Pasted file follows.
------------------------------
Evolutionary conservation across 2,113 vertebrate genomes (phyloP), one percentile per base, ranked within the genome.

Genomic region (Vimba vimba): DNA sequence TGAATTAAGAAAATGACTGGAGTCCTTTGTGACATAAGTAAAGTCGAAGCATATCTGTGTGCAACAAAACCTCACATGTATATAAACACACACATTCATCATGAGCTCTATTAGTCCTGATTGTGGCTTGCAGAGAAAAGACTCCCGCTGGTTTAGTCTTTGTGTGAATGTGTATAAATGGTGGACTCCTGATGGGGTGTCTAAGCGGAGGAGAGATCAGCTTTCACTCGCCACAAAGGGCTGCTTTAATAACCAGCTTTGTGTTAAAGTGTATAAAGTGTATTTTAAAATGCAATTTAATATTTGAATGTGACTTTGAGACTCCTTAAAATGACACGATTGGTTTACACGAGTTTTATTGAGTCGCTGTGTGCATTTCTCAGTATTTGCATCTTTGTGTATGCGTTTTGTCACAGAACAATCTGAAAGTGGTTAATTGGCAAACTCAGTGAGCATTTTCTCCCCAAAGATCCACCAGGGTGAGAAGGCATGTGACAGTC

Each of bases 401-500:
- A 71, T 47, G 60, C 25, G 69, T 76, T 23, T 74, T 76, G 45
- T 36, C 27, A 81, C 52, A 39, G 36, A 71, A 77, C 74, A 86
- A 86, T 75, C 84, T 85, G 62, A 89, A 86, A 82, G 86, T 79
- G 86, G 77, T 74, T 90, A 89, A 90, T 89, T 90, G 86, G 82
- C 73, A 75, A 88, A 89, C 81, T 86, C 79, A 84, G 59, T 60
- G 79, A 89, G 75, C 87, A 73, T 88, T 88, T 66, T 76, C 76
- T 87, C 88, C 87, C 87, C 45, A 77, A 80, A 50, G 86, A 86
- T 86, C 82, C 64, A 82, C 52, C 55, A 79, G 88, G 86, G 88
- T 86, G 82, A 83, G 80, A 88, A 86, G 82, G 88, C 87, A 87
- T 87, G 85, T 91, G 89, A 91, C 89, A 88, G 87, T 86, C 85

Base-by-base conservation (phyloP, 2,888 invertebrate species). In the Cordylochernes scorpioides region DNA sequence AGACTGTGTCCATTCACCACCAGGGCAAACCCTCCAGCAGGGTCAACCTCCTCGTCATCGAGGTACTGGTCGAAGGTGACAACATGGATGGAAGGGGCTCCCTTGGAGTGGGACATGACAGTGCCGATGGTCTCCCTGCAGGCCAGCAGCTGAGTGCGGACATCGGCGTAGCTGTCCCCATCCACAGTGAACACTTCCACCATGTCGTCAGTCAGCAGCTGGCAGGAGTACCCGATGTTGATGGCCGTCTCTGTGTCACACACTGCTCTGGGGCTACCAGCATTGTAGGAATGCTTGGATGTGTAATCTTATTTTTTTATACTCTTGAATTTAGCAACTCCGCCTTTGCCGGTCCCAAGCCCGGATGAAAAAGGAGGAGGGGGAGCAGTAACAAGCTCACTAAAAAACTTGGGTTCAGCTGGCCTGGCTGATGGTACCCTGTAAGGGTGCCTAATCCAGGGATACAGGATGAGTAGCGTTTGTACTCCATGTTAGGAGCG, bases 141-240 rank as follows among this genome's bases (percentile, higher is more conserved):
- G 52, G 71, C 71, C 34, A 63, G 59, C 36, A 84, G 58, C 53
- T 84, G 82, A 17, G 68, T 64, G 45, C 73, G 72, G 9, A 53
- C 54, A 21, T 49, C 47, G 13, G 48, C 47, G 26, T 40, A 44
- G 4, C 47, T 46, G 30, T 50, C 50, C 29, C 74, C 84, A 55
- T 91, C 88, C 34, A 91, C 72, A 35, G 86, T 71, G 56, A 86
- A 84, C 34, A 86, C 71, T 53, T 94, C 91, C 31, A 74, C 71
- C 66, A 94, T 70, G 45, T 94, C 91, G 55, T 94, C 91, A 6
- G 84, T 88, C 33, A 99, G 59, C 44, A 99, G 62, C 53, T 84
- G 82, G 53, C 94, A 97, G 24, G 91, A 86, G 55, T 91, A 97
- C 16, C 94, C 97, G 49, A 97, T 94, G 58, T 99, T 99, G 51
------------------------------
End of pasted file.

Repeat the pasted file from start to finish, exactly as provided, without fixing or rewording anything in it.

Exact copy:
Evolutionary conservation across 2,113 vertebrate genomes (phyloP), one percentile per base, ranked within the genome.

Genomic region (Vimba vimba): DNA sequence TGAATTAAGAAAATGACTGGAGTCCTTTGTGACATAAGTAAAGTCGAAGCATATCTGTGTGCAACAAAACCTCACATGTATATAAACACACACATTCATCATGAGCTCTATTAGTCCTGATTGTGGCTTGCAGAGAAAAGACTCCCGCTGGTTTAGTCTTTGTGTGAATGTGTATAAATGGTGGACTCCTGATGGGGTGTCTAAGCGGAGGAGAGATCAGCTTTCACTCGCCACAAAGGGCTGCTTTAATAACCAGCTTTGTGTTAAAGTGTATAAAGTGTATTTTAAAATGCAATTTAATATTTGAATGTGACTTTGAGACTCCTTAAAATGACACGATTGGTTTACACGAGTTTTATTGAGTCGCTGTGTGCATTTCTCAGTATTTGCATCTTTGTGTATGCGTTTTGTCACAGAACAATCTGAAAGTGGTTAATTGGCAAACTCAGTGAGCATTTTCTCCCCAAAGATCCACCAGGGTGAGAAGGCATGTGACAGTC

Each of bases 401-500:
- A 71, T 47, G 60, C 25, G 69, T 76, T 23, T 74, T 76, G 45
- T 36, C 27, A 81, C 52, A 39, G 36, A 71, A 77, C 74, A 86
- A 86, T 75, C 84, T 85, G 62, A 89, A 86, A 82, G 86, T 79
- G 86, G 77, T 74, T 90, A 89, A 90, T 89, T 90, G 86, G 82
- C 73, A 75, A 88, A 89, C 81, T 86, C 79, A 84, G 59, T 60
- G 79, A 89, G 75, C 87, A 73, T 88, T 88, T 66, T 76, C 76
- T 87, C 88, C 87, C 87, C 45, A 77, A 80, A 50, G 86, A 86
- T 86, C 82, C 64, A 82, C 52, C 55, A 79, G 88, G 86, G 88
- T 86, G 82, A 83, G 80, A 88, A 86, G 82, G 88, C 87, A 87
- T 87, G 85, T 91, G 89, A 91, C 89, A 88, G 87, T 86, C 85

Base-by-base conservation (phyloP, 2,888 invertebrate species). In the Cordylochernes scorpioides region DNA sequence AGACTGTGTCCATTCACCACCAGGGCAAACCCTCCAGCAGGGTCAACCTCCTCGTCATCGAGGTACTGGTCGAAGGTGACAACATGGATGGAAGGGGCTCCCTTGGAGTGGGACATGACAGTGCCGATGGTCTCCCTGCAGGCCAGCAGCTGAGTGCGGACATCGGCGTAGCTGTCCCCATCCACAGTGAACACTTCCACCATGTCGTCAGTCAGCAGCTGGCAGGAGTACCCGATGTTGATGGCCGTCTCTGTGTCACACACTGCTCTGGGGCTACCAGCATTGTAGGAATGCTTGGATGTGTAATCTTATTTTTTTATACTCTTGAATTTAGCAACTCCGCCTTTGCCGGTCCCAAGCCCGGATGAAAAAGGAGGAGGGGGAGCAGTAACAAGCTCACTAAAAAACTTGGGTTCAGCTGGCCTGGCTGATGGTACCCTGTAAGGGTGCCTAATCCAGGGATACAGGATGAGTAGCGTTTGTACTCCATGTTAGGAGCG, bases 141-240 rank as follows among this genome's bases (percentile, higher is more conserved):
- G 52, G 71, C 71, C 34, A 63, G 59, C 36, A 84, G 58, C 53
- T 84, G 82, A 17, G 68, T 64, G 45, C 73, G 72, G 9, A 53
- C 54, A 21, T 49, C 47, G 13, G 48, C 47, G 26, T 40, A 44
- G 4, C 47, T 46, G 30, T 50, C 50, C 29, C 74, C 84, A 55
- T 91, C 88, C 34, A 91, C 72, A 35, G 86, T 71, G 56, A 86
- A 84, C 34, A 86, C 71, T 53, T 94, C 91, C 31, A 74, C 71
- C 66, A 94, T 70, G 45, T 94, C 91, G 55, T 94, C 91, A 6
- G 84, T 88, C 33, A 99, G 59, C 44, A 99, G 62, C 53, T 84
- G 82, G 53, C 94, A 97, G 24, G 91, A 86, G 55, T 91, A 97
- C 16, C 94, C 97, G 49, A 97, T 94, G 58, T 99, T 99, G 51